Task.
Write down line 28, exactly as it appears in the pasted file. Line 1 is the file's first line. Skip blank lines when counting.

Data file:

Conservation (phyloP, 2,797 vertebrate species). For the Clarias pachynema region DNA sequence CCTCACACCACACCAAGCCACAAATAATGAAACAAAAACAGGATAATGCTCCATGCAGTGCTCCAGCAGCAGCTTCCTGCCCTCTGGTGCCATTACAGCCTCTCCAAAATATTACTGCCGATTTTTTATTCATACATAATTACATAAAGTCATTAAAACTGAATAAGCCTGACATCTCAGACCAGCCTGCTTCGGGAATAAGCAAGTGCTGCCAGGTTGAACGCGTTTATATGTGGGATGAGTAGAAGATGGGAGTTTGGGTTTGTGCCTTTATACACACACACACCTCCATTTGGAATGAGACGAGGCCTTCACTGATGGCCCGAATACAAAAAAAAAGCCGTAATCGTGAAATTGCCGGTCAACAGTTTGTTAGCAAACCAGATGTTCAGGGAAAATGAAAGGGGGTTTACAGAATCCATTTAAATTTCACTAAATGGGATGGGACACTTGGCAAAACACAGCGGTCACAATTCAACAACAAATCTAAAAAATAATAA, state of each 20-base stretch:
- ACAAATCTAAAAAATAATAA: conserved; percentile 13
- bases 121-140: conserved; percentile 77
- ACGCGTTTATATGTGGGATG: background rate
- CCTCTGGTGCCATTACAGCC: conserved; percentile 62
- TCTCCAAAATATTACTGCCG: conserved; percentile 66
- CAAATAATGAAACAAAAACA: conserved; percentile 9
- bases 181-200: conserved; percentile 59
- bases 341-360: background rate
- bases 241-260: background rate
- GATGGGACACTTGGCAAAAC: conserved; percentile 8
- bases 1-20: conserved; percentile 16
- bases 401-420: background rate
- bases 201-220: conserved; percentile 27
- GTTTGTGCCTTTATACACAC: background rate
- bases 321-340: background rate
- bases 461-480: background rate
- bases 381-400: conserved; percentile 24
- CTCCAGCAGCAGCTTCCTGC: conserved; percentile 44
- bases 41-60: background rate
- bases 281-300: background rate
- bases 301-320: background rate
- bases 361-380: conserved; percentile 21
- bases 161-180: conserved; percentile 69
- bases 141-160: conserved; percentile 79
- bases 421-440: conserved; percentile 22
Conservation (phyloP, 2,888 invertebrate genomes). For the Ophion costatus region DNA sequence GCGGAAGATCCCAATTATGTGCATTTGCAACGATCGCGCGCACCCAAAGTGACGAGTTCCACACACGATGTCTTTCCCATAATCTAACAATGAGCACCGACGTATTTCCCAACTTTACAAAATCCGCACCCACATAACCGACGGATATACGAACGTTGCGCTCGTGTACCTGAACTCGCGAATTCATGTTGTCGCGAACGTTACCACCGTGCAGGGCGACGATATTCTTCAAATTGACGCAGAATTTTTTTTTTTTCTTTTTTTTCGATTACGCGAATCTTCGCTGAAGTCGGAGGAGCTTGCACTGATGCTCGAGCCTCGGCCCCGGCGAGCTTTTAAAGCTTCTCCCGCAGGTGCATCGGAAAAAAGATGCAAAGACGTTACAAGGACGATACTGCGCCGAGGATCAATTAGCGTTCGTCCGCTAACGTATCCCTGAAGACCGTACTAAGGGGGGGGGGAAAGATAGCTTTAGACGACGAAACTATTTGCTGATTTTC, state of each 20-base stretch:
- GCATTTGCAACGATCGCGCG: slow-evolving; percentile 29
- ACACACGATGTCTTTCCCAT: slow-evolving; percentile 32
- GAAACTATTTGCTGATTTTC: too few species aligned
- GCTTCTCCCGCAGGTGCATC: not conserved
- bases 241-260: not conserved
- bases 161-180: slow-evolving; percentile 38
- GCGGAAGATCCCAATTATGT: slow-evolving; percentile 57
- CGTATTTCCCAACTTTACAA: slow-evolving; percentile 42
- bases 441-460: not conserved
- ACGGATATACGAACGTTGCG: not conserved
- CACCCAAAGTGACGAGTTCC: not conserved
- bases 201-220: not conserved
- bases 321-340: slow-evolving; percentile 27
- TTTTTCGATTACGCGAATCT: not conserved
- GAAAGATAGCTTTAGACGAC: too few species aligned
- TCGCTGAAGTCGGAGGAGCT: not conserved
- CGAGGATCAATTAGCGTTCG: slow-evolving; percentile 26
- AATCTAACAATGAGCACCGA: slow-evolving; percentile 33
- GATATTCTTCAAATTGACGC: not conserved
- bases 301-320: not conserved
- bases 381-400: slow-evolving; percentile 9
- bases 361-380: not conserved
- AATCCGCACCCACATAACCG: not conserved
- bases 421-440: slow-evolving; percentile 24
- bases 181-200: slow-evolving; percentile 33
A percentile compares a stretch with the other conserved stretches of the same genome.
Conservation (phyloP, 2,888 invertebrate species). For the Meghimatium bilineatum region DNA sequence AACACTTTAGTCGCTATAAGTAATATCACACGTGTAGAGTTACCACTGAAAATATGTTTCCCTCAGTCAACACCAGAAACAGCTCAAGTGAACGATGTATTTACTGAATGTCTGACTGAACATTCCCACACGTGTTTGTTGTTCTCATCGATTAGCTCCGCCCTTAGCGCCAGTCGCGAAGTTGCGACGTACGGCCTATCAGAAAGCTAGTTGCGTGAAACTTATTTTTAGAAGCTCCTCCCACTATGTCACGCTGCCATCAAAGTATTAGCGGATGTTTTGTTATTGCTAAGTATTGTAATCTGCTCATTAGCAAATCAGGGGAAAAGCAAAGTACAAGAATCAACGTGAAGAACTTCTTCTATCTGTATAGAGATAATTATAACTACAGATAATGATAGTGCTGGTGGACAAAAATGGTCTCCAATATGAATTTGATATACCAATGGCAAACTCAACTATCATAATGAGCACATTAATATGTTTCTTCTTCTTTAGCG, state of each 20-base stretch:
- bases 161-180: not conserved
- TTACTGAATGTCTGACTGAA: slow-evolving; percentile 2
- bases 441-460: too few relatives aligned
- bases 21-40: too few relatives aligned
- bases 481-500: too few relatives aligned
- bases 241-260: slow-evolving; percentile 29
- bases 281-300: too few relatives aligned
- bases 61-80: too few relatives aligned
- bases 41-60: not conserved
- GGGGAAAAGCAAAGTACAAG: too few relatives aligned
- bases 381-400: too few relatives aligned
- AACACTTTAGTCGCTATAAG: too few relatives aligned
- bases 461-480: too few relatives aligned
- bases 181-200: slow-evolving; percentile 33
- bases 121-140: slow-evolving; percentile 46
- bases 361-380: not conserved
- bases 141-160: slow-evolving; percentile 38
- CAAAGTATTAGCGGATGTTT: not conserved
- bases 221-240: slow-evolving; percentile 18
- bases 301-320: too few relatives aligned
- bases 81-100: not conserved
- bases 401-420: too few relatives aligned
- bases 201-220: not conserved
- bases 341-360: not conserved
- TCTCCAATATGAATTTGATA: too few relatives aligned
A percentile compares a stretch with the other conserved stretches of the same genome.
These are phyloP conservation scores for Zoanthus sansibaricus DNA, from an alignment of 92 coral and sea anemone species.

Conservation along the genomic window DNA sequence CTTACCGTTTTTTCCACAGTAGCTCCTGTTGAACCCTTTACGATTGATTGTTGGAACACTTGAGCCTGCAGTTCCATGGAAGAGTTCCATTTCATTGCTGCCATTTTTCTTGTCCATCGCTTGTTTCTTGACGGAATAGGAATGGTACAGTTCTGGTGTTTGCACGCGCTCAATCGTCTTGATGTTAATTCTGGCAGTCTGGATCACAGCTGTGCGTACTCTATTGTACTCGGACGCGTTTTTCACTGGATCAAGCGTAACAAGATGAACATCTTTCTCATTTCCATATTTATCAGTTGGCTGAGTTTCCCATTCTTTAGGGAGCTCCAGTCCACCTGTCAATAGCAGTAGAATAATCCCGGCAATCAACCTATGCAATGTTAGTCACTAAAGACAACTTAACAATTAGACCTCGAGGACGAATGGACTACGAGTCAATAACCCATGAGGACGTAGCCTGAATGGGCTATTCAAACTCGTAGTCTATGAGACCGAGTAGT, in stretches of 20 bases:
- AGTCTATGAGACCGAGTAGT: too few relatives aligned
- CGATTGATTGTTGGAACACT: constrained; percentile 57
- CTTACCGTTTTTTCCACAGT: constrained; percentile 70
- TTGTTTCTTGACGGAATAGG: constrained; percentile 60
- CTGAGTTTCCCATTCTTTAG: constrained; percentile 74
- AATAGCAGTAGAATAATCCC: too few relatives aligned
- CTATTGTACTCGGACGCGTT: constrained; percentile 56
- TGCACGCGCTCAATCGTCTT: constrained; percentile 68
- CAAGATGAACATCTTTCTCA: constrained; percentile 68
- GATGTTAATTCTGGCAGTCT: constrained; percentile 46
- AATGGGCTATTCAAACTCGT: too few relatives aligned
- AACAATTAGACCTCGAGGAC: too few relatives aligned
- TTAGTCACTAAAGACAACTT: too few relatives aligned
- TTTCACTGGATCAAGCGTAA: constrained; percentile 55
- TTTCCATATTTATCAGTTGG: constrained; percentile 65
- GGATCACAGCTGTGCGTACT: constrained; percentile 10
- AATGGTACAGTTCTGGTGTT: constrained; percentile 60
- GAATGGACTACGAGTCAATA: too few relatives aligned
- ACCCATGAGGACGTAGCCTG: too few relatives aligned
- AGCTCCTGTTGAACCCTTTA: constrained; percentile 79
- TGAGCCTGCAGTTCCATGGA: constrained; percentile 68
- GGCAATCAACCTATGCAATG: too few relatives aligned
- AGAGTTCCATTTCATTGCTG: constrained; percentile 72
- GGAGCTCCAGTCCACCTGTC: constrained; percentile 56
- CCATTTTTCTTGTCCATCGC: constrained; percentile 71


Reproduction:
- GCATTTGCAACGATCGCGCG: slow-evolving; percentile 29